How to Engage Your Disengaged Employees

by Mammoth Team on January 13, 2016

disengaged-employee.jpgDo you have employees who are disengaged from everyone in the office?

These willingly disengaged workers mostly ignore their supervisors and their colleagues—too detached to be loyal, too indifferent to be disloyal. They sit at their desks, doing their own thing, wanting to be left to it. They’re counting down the clock, eager for the moment they can leave the loneliness of the office for the distractions of home.

Employers tolerate these workers because in some cases they get the job done, but that tolerance can have other unwanted side effects, like telegraphing to everyone else in the office that such apathy is acceptable. In effect, employers announce to the company that not everyone needs to be united behind the company’s core values. So what can you do?

Here are 4 ways to turn your disengaged employees into some of your best team members.

Address the issue in a meeting with the employee

Talk about your expectations and the attitude you’ve perceived from them. Explain how their attitude is perceived by others and the effect this has on the company. Tell them you’d like to see more engagement from them going forward. Be ready to listen. They may open up to you about why they’ve been so distant, setting up a dialogue on how you can both work to help solve the issue. But if they don’t share what’s behind their attitude, don’t push the issue.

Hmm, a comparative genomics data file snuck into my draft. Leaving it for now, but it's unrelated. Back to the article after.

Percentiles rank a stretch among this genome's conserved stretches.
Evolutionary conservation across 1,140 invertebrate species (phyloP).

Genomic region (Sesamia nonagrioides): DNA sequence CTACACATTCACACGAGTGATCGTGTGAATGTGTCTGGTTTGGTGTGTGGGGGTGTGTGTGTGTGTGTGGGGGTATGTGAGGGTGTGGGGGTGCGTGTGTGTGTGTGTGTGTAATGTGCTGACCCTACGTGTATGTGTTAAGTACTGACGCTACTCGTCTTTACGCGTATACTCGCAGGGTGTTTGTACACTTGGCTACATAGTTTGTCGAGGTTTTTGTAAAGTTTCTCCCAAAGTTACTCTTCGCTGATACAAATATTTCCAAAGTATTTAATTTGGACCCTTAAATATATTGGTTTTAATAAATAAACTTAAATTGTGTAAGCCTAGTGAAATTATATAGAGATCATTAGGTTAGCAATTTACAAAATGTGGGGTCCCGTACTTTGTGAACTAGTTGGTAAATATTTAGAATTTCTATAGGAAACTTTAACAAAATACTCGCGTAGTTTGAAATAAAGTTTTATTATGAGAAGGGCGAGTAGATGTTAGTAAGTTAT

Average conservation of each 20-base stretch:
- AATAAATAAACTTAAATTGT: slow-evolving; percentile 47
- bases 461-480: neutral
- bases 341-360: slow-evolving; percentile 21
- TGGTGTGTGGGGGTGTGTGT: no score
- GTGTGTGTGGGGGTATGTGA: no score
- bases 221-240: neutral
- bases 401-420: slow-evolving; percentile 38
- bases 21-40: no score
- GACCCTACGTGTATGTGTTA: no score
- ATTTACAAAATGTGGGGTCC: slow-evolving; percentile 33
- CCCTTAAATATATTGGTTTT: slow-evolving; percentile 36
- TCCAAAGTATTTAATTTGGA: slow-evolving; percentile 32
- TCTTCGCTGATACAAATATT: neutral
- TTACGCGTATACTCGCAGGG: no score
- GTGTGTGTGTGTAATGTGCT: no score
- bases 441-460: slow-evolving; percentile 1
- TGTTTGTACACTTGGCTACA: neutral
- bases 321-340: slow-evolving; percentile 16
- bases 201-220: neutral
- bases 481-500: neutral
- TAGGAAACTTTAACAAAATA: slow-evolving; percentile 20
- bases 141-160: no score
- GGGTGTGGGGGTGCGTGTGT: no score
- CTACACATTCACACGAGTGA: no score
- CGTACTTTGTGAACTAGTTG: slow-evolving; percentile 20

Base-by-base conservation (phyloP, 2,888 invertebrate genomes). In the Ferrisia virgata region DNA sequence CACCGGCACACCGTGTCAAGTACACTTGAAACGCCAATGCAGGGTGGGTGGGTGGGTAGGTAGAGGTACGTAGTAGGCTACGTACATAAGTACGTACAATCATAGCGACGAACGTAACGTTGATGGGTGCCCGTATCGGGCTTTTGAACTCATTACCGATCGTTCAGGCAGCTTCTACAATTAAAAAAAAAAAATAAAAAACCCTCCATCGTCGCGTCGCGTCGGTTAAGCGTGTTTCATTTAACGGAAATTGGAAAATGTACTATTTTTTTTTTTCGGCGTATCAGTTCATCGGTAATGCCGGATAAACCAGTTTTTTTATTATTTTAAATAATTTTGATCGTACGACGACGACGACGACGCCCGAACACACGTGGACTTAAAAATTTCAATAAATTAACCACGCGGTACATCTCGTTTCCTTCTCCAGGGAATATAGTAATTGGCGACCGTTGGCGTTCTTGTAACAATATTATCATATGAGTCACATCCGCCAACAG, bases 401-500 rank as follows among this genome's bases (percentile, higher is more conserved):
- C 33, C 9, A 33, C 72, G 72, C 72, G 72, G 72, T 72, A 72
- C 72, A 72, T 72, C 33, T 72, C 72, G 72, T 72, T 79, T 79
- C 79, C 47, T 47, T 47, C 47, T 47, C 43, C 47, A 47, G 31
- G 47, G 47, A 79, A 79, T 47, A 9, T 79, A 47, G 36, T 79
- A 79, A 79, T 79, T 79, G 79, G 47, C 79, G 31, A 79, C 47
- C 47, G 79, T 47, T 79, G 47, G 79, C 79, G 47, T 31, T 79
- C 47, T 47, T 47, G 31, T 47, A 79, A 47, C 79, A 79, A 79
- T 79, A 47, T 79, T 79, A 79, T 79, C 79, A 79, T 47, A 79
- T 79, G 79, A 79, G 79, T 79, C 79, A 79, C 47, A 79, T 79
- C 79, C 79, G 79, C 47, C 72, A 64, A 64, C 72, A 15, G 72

Affirm the employee’s contribution to the company’s success

The employee may feel that their work has no real value. Employees often become more engaged when they can see that even their menial tasks have meaning and relevance—that all of what they do matters. Draw clear connections between how their everyday tasks map to the larger company goals. That will give them a better picture of how the work they do on a daily basis makes a difference.

Ask the employee for their input

What are their career goals? What do they think of the company mission and values? What would they do differently? Listen to and consider what they have to say.

Your employees should know that their work and ideas are appreciated and valued. An open door policy with management can be a great boon by encouraging employees to bring concerns and proposals to their supervisor or anyone on the leadership team.

Build a community in the office—employees united by a common purpose and shared set of beliefs, values, and goals.

Determine what courses of action you are willing to take if a disengaged employee has no interest in improving

If all that fails, they simply may not be in the right role. Consider reassigning them to a position that plays better to their strengths. If the employee still won’t take your concerns seriously, they may just not be right for your company, so letting them go may be the best course of action. But if you can help bring a disengaged employee into the office community, everyone benefits.

Topics: Culture